Now onto the food:
|Exhibit 1: Zucchini from Buck Bay Shellfish farm. Less than a mile away.|
|Exhibit 2: Blackberries picked on the way to BBSF (i.e. even closer).|
|I went with a simple preparation. Cubed up the zucchini, cooked it in butter with salt and pepper. Fresh ingredients don’t need much to be delicious.|
|The beginnings of a crumble. I added some plums, also picked on the way to BBSF. A little sugar to counter the tartness of the fruit. I probably could have added a bit more, but oh well.|
So that’s my epic tale of locavoring it up on Orcas Island. Thank you to all the friendly people on the island who made it such a memorable trip. We will definitely be back! And if you go, be sure to visit Buck Bay Shellfish Farm. The salmon was AMAZING and next time we’ll surely be trying some crab, clams and oysters.
Today was our first CSA pick-up of the season. It included potatoes, baby kale braising mix, carrots, beets, butternut squash, leeks and green cabbage. I won the jackpot though…someone put leeks in the trade box. So I got an extra bunch of leeks in exchange for my cabbage! (Not that there is anything wrong with cabbage, but as long as I’m nursing Quentin, I will avoid it. I was traumatized by an ultra gassy night early on).
I’ve already made baby food with the butternut squash, and Quentin had some cubed steamed carrots tonight for the first time. He loved them and did so well picking them up and chewing them up.
I will probably make him some leek puree with one of the bunches, and a soup for Trevor and I with the other bunch. You might think leeks for a baby is kind of weird, but I made him some last week and he absolutely loved them. In fact, he pitched a fit when they were gone.
I haven’t decided how I’ll use the other veggies yet, but I’m definitely excited about having our CSA back! We’ve had very busy weekends for the last month or so, and because of that have been slacking on going to the farmer’s market. The CSA greatly simplifies this problem for us. If you’re local to the SF Bay Area and are looking for a great CSA, High Ground Organics has always provided us with a nice variety of very fresh and beautiful organic produce. We have really loved them. Check them out!
I realize that the picture above does not look like much. Don’t let the image fool you, though. This chicken recipe is flavorful with chicken falling of the bone. You will want to go back for seconds. The only downside to this recipe is that it requires that you first make (or somehow procure) “preserved lemons,” which takes a month. It’s really easy, though and it will be worth it. Believe me.
- 6 lemons (preferably organic…you will be cooking with the whole lemon once these are ready). I like to use Meyer lemons, but any variety will do.
- Several cups of sea salt
- 1 Tbsp whole coriander seeds
- You will also need a large, gallon-sized mason jar.
1. Wash and dry the lemons.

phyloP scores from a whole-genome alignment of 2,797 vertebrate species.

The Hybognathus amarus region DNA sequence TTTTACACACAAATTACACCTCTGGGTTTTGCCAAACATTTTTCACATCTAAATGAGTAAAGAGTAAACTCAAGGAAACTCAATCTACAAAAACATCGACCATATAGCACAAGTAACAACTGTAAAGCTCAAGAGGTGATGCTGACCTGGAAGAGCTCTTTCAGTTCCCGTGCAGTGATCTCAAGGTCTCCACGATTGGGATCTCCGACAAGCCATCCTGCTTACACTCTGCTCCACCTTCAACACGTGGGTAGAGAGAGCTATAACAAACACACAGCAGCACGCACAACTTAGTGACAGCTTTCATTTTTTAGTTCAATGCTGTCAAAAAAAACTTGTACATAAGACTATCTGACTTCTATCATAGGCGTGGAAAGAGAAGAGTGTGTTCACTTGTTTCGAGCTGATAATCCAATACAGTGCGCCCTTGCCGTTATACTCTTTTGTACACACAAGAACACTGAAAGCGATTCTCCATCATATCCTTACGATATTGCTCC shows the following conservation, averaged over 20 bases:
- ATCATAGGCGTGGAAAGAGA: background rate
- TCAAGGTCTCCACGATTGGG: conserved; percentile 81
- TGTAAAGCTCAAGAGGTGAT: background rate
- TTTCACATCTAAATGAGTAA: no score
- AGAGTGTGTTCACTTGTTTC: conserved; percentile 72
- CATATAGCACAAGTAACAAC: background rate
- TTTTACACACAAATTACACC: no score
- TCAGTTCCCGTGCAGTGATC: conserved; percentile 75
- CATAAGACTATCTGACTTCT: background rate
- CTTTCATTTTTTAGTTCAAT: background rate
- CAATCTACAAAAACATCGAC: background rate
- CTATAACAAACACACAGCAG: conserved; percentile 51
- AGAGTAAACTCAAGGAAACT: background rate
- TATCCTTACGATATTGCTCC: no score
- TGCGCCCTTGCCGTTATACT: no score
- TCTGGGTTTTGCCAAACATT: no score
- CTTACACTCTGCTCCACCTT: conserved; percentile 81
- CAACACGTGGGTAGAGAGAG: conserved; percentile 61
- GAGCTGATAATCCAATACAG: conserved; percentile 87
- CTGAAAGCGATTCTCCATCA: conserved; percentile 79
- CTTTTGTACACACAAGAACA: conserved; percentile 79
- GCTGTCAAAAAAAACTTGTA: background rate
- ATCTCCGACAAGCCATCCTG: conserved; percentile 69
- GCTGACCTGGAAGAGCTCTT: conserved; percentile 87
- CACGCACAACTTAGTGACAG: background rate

2. Cut the lemons into quarters length-wise, but leave one end of the lemon intact.
3. Using a paring knife, remove as many seeds as you can easily access. Don’t worry, though, if you miss some seeds. You can get them out later.
4. Sprinkle about 1/2 c of salt in the bottom of the jar and about half of the coriander seeds.
5. Stuff as much salt as possible into the just-about-quartered lemons. Then stuff the lemons into the jar. After each lemon you add to the jar, sprinkle some salt on top. You certainly don’t need to fill up the jar with salt, just make sure there’s plenty in there. About halfway up, add the rest of the coriander seeds. Don’t worry about smushing the lemons. It’s ok, they’re going to soften a lot anyway.
6. Wait 2 days. The salt should extract the lemon juice and the lemons will start to be submerged in their own juices. If after 2 days, they are not submerged, add enough boiling water to cover the lemons. Put the jar in the fridge and wait at least 1 month. After a month, they are ready to use. I’m not really sure how long they’re good for. One recipe I have says they can be stored in the refrigerator for up to 3 months. I have personally used them after a longer time than that, but of course, if you do, it would be at your own risk.
Now, you can finally make the preserved lemon chicken, or as I prefer to call it “Poulet au Citrons Confits.” That sounds much better.
Poulet au Citrons Confits:
- 1 large yellow onion. Peeled and cut into rings.
- Olive oil
- 6-8 chicken drumsticks.
- 1 clove of garlic, peeled and crushed.
- Juice of 1 fresh lemon
- 4 preserved lemons
- 1 Tbsp coriander seed
- Pinch of saffron
1. Rinse the chicken and pat it dry with a paper towel. Douse it with fresh lemon juice and a little salt. Set aside.
2. Rinse your preserved lemons and cut them the rest of the way, so that they are now fully quartered. Remove any seeds that you see and can easily access.
5. Put the chicken on top of the onions and preserved lemons. Add enough water to just submerge the chicken. Add the pinch of saffron.
6. Bring to a boil. Then reduce the heat, cover, and simmer for about an hour, or until the chicken is cooked through and very tender. Serve with rice to help soak up the extra juices.